The shallowness and nearly perfect repetition of the two bushy plants on this fragment suggests that it was made in a mold. In addition to hand carving, artisans at Ctesiphon used molds to create patterns intended to decorate large surfaces, giving its architectural ornament a distinct appearance.
1931–32, excavated by the Joint Expedition of the Staatliche Museen of Berlin and the Metropolitan Museum of Art; acquired by the Museum in 1932, ceded in the division of finds.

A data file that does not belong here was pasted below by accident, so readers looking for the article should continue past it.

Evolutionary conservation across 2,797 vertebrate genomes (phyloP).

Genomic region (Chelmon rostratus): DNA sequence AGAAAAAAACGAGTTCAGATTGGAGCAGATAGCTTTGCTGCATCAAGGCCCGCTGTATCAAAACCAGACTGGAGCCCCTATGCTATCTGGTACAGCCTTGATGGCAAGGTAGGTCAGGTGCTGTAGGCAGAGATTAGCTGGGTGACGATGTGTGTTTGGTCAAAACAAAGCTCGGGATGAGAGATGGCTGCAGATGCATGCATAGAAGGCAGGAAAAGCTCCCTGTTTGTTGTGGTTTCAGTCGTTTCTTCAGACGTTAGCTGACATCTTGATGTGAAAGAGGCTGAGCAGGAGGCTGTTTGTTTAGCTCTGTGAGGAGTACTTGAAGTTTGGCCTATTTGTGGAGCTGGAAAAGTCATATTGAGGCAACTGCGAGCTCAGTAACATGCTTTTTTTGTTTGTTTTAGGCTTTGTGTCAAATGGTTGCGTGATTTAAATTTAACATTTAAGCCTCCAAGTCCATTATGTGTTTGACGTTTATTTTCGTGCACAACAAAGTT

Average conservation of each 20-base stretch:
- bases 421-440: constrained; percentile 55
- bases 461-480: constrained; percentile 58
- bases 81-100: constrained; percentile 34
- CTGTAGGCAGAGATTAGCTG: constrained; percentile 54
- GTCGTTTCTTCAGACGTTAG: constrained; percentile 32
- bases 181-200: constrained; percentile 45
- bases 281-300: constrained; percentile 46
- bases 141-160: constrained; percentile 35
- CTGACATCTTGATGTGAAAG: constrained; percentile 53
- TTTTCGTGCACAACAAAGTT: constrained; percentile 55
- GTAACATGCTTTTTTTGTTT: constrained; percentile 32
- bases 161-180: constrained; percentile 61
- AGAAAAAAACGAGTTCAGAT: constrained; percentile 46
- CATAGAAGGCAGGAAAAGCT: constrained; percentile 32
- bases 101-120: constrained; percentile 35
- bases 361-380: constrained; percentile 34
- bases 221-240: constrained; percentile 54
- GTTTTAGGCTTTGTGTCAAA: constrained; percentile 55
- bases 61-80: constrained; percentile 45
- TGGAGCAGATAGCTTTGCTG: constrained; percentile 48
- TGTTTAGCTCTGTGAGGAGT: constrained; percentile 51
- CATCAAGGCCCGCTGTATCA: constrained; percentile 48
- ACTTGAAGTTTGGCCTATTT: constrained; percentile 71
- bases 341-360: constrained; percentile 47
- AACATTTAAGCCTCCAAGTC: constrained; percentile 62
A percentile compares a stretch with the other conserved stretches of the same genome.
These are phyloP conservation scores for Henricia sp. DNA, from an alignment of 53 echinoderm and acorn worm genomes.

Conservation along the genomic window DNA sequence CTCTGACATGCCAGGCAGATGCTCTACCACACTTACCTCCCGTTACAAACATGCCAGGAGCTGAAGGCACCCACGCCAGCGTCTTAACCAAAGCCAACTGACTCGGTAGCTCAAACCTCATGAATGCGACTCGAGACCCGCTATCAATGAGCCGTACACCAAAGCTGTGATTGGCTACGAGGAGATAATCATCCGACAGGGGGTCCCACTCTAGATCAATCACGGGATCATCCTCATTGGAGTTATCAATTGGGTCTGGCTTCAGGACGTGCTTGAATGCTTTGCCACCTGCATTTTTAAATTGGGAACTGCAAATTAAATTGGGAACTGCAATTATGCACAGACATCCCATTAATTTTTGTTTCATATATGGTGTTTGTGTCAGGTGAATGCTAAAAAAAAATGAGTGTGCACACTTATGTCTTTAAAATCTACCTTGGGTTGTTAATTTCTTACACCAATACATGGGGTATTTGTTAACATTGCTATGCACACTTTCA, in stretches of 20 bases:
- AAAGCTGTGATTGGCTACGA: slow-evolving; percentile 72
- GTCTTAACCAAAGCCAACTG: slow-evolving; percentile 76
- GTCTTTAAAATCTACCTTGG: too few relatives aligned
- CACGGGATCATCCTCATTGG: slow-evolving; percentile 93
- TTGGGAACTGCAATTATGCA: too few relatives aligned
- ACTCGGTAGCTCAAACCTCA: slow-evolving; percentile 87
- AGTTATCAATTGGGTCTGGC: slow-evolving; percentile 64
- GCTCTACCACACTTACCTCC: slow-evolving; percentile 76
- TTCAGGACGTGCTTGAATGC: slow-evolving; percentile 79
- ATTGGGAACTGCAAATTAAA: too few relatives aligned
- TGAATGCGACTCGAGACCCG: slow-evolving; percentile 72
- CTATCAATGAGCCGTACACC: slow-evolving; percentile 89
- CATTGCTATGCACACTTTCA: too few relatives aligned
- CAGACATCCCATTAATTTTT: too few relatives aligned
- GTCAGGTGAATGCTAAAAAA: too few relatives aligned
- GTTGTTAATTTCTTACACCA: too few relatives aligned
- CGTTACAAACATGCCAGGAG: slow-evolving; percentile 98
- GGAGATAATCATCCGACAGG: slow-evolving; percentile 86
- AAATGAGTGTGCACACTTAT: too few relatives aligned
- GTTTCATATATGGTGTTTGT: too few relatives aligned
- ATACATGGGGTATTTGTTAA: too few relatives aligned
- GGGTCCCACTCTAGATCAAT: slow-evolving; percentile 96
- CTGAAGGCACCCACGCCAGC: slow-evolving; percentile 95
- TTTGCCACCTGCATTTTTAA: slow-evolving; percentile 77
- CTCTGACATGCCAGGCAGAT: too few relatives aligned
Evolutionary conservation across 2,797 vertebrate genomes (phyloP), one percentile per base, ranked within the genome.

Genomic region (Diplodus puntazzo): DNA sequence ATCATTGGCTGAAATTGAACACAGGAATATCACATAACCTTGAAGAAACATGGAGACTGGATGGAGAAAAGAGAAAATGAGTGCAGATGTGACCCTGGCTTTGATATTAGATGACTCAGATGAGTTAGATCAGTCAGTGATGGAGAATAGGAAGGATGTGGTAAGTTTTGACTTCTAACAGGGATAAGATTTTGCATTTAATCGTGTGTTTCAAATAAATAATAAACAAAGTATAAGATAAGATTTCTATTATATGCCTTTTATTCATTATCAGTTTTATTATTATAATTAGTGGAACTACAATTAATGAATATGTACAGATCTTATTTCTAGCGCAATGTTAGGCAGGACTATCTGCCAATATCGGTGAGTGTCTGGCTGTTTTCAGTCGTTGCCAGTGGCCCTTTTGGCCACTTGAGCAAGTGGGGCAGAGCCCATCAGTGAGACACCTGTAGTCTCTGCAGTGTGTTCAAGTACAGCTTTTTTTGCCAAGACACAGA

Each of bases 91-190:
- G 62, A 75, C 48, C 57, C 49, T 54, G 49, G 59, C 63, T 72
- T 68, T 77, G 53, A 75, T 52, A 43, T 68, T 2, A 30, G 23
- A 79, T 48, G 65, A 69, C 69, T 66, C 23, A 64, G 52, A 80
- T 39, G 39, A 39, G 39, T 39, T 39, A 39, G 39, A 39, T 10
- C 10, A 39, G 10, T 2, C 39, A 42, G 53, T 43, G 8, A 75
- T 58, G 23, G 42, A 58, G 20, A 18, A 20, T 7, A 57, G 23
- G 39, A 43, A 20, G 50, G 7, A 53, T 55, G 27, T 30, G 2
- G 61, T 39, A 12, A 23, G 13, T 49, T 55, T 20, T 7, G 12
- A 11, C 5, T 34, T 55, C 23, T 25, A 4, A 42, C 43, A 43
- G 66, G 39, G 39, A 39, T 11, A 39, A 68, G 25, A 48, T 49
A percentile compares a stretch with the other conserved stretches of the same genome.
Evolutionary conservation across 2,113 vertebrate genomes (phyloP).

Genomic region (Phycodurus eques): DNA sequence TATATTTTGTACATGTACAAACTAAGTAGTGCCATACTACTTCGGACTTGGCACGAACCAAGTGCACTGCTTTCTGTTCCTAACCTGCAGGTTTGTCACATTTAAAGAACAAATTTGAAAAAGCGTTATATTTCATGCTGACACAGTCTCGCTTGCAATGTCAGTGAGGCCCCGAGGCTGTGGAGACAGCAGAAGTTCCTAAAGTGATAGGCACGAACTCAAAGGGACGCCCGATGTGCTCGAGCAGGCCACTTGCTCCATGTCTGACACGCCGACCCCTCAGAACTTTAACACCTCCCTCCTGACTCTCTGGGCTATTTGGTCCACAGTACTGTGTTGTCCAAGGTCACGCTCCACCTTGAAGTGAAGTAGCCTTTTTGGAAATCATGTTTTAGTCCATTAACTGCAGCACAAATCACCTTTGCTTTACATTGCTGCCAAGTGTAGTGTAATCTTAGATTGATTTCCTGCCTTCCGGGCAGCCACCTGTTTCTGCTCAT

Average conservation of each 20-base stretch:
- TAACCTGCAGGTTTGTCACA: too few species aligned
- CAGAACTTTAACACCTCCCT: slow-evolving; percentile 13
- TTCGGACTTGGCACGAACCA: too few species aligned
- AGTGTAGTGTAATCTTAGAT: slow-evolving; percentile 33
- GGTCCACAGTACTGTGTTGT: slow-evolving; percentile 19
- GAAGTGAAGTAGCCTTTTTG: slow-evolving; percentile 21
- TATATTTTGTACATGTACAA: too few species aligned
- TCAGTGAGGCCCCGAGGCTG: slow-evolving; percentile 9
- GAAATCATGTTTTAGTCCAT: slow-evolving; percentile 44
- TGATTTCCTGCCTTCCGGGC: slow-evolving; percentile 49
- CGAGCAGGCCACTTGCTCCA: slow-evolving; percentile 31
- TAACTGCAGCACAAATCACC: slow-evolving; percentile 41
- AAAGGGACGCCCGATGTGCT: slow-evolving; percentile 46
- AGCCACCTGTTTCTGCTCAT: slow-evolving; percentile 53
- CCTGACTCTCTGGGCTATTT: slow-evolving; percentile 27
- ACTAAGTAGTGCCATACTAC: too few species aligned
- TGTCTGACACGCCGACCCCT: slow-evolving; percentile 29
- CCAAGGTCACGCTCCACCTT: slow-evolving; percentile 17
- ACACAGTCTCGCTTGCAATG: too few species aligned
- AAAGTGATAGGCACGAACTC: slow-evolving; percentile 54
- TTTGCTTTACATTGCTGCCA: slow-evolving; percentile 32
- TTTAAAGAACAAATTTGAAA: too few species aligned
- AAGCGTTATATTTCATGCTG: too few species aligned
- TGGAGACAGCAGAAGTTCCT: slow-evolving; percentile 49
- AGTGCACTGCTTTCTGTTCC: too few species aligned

“Pattern, Color, Light: Architectural Ornament in the Near East (500-1000).” The Metropolitan Museum of Art, New York, July 20, 2015–January 10, 2016.
Harper, Prudence Oliver. 1978. The Royal Hunter: Art of the Sasanian Empire. New York: The Asia Society, p. 102, pl. III G.